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Limitations in drivers' ability to recognize pedestrians at night

Wood, Joanne M., Tyrrell, Richard A., & Carberry, Trent P. (2005) Limitations in drivers' ability to recognize pedestrians at night. Human Factors: The Journal of the Human Factors and Ergonomics Society, 47(3), pp. 644-653.

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    Abstract

    This study quantified drivers' ability to recognize pedestrians at night. Ten young and 10 older participants drove around a closed road circuit and responded when they first recognized a pedestrian. Four pedestrian clothing and two beam conditions were tested. Results demonstrate that driver age, clothing configuration, headlamp beam, and glare all significantly affect performance. Drivers recognized only 5% of pedestrians in the most challenging condition (low beams, black clothing, glare), whereas drivers recognized 100% of the pedestrians who wore retroreflective clothing configured to depict biological motion (no glare). In the absence of glare, mean recognition distances varied from 0.0 m (older drivers, low beam, black clothing) to 220 m (722 feet; younger drivers, high beam, retroreflective biomotion). These data provide new motivation to minimize interactions between vehicular and pedestrian traffic at night and suggest garment designs to maximize pedestrian conspicuity when these interactions are unavoidable.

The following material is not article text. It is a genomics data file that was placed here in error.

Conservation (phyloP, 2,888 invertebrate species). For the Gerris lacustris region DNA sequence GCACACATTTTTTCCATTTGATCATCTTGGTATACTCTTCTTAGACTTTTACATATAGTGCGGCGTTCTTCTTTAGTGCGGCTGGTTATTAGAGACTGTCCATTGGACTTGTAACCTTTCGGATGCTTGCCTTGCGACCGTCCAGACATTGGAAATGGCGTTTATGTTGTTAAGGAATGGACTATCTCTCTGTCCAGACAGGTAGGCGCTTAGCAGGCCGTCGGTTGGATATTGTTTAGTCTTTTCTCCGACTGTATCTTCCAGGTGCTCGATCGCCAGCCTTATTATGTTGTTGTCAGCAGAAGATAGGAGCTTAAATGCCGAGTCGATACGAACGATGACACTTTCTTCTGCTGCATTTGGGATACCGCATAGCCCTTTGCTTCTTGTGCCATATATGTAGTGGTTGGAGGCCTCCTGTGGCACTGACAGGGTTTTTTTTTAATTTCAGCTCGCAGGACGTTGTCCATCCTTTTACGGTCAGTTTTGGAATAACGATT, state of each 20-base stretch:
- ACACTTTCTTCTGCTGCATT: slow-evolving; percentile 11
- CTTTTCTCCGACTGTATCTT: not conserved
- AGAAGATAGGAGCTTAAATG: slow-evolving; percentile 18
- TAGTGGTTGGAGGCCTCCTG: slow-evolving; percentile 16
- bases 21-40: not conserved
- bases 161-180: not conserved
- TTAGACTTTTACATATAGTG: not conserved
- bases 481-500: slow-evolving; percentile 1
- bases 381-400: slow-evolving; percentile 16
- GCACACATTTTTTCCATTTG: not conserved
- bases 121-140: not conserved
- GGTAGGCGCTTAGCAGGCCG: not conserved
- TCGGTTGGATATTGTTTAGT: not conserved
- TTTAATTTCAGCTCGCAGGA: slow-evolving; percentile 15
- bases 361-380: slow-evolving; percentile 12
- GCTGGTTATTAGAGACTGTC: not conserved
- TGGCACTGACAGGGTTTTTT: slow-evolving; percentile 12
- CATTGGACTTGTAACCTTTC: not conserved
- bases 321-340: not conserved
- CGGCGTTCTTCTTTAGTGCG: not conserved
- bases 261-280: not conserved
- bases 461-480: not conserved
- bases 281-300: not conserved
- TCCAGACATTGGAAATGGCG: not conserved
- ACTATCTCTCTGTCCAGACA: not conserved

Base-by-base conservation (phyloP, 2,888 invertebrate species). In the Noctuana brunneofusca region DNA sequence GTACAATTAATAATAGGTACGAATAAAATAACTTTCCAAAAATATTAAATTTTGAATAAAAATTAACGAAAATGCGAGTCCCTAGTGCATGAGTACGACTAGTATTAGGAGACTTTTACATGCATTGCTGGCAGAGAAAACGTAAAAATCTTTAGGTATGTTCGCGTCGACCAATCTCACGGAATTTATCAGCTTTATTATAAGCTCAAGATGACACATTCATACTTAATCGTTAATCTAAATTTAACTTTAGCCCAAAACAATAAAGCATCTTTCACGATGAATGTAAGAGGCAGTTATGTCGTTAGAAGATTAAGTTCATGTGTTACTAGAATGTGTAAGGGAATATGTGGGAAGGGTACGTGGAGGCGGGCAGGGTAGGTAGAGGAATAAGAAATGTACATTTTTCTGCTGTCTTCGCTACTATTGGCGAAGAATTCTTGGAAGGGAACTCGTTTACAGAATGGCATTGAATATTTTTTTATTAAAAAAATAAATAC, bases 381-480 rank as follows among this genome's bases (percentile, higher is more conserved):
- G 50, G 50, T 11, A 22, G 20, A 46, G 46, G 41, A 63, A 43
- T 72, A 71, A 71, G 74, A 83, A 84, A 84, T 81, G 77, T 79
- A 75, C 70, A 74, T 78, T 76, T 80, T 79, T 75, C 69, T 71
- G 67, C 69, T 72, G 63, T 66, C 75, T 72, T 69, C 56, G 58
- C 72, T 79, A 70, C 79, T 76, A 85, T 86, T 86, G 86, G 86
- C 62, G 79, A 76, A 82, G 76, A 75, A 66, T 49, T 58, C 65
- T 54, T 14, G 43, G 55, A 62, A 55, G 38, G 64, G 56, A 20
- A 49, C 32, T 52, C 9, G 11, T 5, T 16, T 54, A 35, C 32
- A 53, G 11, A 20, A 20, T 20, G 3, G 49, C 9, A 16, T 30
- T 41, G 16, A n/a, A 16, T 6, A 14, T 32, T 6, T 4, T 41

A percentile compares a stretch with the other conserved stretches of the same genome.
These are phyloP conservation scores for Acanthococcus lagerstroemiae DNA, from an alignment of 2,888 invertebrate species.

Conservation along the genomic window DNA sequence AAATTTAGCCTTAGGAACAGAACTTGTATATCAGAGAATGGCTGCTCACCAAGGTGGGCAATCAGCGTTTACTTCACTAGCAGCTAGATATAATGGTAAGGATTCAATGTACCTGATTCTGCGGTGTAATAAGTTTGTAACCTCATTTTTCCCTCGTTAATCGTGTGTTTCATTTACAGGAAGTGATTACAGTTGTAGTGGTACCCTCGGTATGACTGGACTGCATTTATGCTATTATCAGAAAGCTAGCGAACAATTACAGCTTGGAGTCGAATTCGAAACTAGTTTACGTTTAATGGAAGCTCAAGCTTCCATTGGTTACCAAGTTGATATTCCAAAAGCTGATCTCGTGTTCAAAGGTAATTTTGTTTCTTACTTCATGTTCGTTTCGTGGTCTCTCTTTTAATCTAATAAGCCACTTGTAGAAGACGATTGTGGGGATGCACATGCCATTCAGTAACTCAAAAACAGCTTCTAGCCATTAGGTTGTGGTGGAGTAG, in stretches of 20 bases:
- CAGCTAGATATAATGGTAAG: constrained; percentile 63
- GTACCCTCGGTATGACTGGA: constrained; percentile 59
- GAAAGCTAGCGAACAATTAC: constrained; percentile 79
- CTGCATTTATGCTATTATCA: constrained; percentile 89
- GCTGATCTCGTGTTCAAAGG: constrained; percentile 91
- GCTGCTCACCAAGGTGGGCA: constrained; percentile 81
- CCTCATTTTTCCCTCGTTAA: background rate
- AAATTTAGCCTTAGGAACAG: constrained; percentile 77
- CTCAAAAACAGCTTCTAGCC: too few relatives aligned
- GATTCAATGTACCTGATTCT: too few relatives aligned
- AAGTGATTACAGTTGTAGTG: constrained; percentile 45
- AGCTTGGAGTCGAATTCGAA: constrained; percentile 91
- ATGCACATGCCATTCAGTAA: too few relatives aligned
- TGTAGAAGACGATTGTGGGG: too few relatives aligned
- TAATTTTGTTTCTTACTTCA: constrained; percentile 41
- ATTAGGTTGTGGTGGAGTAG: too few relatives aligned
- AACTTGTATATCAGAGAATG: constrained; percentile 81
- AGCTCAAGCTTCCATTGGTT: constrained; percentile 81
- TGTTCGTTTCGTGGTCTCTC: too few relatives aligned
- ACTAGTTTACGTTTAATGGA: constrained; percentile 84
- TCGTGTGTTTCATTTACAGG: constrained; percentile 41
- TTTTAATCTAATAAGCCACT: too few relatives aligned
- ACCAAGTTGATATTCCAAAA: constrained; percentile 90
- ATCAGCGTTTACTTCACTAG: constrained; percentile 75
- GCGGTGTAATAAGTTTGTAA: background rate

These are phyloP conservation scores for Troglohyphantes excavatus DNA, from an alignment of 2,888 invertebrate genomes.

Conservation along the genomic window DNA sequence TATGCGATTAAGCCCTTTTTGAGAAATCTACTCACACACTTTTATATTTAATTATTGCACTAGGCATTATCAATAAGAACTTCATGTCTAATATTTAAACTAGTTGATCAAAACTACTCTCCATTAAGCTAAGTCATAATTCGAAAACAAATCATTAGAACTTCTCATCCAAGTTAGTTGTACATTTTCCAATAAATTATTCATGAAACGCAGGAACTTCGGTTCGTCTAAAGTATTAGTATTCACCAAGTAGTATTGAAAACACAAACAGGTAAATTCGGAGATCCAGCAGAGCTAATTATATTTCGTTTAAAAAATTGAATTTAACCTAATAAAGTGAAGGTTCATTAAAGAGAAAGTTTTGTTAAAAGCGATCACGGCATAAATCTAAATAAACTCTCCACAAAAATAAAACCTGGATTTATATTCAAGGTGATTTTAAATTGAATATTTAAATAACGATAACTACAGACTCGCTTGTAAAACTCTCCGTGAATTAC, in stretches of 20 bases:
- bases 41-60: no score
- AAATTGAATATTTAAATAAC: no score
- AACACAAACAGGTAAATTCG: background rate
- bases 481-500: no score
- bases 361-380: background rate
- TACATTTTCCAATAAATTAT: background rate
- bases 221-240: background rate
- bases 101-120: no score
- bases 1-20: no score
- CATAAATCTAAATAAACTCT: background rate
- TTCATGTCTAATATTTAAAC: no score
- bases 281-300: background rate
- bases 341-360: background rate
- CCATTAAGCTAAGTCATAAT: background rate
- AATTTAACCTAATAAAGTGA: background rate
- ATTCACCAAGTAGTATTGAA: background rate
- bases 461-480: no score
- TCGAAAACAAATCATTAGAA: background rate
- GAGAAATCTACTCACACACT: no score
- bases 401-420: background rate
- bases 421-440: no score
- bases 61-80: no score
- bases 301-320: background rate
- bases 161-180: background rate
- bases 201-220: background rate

Impact and interest:

    43 citations in Scopus
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    25 citations in Web of Science®

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    ID Code: 8301
    Item Type: Journal Article
    Additional URLs:
    Keywords: Automobile drivers, Pedestrians, Traffic accidents & safety, Automobile driving, Eyes & eyesight
    DOI: 10.1518/001872005774859980
    ISSN: 1547-8181
    Subjects: Australian and New Zealand Standard Research Classification > MEDICAL AND HEALTH SCIENCES (110000) > OPTOMETRY AND OPHTHALMOLOGY (111300) > Vision Science (111303)
    Divisions: Current > Research Centres > Centre for Health Research
    Current > QUT Faculties and Divisions > Faculty of Health
    Current > Institutes > Institute of Health and Biomedical Innovation
    Copyright Owner: Copyright 2005 Human Factors and Ergonomics Society
    Deposited On: 28 Jun 2007
    Last Modified: 01 Mar 2012 11:27

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